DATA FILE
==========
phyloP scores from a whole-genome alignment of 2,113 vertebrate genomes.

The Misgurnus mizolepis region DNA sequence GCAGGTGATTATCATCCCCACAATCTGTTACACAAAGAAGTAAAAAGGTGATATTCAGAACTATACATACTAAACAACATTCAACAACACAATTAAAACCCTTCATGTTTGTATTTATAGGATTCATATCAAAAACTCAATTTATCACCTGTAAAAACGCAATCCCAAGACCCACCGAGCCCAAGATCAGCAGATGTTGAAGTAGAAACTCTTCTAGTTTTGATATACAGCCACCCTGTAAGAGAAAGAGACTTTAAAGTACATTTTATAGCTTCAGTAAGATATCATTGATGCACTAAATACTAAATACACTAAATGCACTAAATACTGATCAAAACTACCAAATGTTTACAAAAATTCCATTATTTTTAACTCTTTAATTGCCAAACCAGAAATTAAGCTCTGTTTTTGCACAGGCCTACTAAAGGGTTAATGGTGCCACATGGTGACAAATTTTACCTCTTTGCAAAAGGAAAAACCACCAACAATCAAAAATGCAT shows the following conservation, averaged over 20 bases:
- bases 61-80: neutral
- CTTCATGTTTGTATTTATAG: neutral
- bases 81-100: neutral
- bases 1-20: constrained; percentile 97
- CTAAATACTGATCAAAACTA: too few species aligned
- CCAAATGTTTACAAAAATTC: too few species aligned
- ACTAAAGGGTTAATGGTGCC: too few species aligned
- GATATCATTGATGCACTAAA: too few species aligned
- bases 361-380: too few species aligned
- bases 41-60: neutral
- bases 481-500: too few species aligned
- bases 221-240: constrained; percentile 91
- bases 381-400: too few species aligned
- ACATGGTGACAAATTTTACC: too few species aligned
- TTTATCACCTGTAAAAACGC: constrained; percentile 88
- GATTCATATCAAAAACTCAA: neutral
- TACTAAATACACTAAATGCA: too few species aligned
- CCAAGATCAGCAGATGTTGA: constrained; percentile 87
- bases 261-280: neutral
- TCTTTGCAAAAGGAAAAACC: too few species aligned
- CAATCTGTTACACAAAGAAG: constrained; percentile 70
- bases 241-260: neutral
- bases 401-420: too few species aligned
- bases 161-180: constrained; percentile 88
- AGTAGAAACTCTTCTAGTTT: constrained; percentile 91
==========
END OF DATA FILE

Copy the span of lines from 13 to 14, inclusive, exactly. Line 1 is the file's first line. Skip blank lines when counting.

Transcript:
- bases 481-500: too few species aligned
- bases 221-240: constrained; percentile 91